Director says in lawsuit Apple, Shyamalan stole her movie

A screengrab from M. Night Shyamalan’s upcoming new Apple TV+ series ‘Servant’.
A screengrab from M. Night Shyamalan’s upcoming new Apple TV+ series ‘Servant’.

LOS ANGELES, Jan 16 ― A television series developed for Apple Inc by famed director M. Night Shyamalan blatantly copied a 2013 film, a copyright lawsuit filed yesterday claimed.

Italian-American director Francesca Gregorini sued Apple and Shyamalan in Los Angeles federal court, alleging the recently released horror series Servant plagiarised her 2013 film The Truth About Emanuel.

Apple declined to comment and a publicist for Shyamalan did not immediately respond to a request for comment.

“Having a very personal labour of love stolen, which is what this case is about, is soul-crushing,” Gregorini said in a press release.

Gregorini’s lawyer, David Erikson, said in a statement that the similarities between the two works “are so pervasive, and so grounded in my client’s highly creative and uniquely personal artistic choices, that the idea they might have resulted from coincidence is preposterous.”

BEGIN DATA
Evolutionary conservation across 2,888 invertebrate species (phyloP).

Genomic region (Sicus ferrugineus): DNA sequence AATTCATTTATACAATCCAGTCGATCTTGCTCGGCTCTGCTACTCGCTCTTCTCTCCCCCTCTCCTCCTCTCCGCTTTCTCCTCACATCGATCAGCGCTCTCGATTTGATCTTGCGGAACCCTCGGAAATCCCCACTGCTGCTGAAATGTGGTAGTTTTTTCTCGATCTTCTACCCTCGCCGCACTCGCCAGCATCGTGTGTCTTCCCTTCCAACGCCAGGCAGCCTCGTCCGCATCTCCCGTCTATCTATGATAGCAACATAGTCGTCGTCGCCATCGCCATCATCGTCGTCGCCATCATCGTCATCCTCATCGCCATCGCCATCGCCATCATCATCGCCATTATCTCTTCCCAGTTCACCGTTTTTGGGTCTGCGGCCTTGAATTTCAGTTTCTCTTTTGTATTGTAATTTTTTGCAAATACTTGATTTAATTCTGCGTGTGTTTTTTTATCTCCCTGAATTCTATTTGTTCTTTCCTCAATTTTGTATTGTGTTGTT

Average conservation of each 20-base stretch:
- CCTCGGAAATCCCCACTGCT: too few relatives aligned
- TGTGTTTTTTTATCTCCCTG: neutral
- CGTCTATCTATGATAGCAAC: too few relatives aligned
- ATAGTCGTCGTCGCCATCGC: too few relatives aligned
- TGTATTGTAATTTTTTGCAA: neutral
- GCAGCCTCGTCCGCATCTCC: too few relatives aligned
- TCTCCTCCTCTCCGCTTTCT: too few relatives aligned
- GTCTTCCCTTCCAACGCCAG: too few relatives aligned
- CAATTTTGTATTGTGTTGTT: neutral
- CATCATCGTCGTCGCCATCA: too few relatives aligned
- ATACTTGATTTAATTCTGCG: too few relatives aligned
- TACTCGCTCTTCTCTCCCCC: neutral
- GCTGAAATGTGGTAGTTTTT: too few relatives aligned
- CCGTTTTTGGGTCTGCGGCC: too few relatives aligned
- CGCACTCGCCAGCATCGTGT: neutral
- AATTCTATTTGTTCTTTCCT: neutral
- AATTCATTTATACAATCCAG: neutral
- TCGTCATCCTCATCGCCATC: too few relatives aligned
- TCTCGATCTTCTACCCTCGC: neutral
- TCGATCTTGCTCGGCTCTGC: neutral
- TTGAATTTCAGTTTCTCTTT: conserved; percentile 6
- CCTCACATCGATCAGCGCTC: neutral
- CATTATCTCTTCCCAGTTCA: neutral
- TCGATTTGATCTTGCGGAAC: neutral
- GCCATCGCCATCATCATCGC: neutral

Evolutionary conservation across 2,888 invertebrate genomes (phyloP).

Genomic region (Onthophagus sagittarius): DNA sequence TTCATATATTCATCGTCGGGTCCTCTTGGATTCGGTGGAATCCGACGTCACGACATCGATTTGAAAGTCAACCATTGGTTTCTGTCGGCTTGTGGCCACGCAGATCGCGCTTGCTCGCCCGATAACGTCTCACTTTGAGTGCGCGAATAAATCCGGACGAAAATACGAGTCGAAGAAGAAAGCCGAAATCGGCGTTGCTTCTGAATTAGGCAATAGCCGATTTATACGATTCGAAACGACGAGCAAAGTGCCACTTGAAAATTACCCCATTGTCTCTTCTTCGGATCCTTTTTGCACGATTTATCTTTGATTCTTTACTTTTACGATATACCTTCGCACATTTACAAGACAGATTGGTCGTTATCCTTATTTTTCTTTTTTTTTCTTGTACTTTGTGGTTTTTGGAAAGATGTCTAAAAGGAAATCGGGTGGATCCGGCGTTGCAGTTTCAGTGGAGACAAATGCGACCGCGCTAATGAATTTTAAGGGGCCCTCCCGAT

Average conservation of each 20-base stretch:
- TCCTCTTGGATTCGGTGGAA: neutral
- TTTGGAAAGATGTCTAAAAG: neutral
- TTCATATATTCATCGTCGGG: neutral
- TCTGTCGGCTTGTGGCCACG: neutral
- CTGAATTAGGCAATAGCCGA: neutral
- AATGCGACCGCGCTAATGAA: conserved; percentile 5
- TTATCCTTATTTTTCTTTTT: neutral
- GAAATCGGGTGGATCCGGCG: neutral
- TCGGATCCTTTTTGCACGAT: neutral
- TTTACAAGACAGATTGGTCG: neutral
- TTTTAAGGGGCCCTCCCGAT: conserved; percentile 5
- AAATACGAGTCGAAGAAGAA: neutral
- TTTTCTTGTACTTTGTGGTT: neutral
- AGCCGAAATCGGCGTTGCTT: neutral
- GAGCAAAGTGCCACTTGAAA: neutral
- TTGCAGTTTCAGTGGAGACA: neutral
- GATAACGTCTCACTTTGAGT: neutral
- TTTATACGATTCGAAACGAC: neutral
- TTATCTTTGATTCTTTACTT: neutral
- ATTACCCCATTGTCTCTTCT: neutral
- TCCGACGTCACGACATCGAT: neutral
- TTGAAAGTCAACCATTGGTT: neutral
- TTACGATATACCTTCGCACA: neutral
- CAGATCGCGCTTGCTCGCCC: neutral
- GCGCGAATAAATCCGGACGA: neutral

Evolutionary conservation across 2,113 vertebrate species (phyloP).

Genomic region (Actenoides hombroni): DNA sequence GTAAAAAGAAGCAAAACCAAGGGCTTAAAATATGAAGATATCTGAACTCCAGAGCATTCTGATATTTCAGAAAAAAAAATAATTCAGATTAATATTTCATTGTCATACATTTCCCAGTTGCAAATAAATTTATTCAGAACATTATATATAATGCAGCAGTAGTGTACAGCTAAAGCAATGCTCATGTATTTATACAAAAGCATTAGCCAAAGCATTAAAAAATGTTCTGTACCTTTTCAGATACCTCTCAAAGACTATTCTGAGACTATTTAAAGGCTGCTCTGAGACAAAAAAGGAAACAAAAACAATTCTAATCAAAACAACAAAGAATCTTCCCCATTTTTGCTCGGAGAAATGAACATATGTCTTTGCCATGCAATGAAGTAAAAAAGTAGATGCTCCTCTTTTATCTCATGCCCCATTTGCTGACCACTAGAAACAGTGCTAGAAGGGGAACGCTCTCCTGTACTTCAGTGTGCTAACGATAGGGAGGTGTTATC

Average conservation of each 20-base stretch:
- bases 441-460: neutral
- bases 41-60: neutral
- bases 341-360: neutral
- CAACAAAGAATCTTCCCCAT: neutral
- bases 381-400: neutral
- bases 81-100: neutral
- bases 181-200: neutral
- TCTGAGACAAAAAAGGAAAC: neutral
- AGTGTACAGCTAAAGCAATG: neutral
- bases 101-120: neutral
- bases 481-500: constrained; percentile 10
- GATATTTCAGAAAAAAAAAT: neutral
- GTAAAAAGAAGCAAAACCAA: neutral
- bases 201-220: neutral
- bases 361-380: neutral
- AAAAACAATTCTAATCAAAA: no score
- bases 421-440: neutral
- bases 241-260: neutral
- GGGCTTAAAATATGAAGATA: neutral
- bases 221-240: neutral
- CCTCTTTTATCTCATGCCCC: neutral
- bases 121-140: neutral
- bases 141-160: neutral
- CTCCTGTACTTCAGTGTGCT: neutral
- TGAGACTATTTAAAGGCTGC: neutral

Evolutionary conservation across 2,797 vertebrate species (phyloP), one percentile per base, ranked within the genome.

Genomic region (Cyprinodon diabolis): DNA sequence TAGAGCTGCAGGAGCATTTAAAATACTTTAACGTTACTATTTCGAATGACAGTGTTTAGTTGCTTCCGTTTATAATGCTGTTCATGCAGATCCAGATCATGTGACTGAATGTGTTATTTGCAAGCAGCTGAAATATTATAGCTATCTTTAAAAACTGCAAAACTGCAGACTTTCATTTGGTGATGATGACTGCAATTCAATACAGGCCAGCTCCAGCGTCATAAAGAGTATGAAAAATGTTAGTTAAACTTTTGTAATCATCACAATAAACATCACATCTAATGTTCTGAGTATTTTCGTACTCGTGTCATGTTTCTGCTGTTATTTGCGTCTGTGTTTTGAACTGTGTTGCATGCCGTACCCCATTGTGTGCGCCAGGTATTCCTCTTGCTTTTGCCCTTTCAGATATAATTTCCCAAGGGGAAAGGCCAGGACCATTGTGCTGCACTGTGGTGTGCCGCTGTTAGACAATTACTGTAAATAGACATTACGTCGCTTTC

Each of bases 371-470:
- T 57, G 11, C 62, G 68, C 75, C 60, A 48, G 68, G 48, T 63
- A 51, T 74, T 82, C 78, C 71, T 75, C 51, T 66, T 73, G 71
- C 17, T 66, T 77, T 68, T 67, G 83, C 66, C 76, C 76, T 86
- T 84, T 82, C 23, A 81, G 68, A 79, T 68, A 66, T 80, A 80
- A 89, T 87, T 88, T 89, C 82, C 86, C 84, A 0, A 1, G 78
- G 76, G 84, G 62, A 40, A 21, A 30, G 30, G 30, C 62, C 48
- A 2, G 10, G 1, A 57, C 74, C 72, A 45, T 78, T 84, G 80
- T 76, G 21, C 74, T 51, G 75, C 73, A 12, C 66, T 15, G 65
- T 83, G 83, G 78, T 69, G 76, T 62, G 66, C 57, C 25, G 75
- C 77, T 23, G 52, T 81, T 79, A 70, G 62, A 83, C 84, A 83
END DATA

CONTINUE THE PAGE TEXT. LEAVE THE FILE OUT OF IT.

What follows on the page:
Shyamalan, known for his film-ending twists, has directed films including The Sixth Sense and Signs.

Tony Basgallop, the writer and creator of Servant, was also named as a defendant in the lawsuit.

Servant and The Truth About Emanuel both tell the story of a mother who, grieving the death of her baby, forms an attachment to a realistic doll who she believes to be alive. In both works, a teenage nanny goes along with the grieving mother and cares for the doll as if it were alive.

Gregorini’s lawsuit alleged that there are also striking similarities between scenes, themes, and settings in the two works.

Apple TV+, the iPhone maker’s entry into the crowded streaming TV market, debuted on November 1 with four TV series for adults, an episode of Oprah’s Book Club, a nature documentary, and three children’s series. Additional programming is being added.

All of the programming is original because, unlike Netflix Inc and Disney+ from Walt Disney Co, Apple does not have rights to a back catalogue of TV shows and movies. ― Reuters

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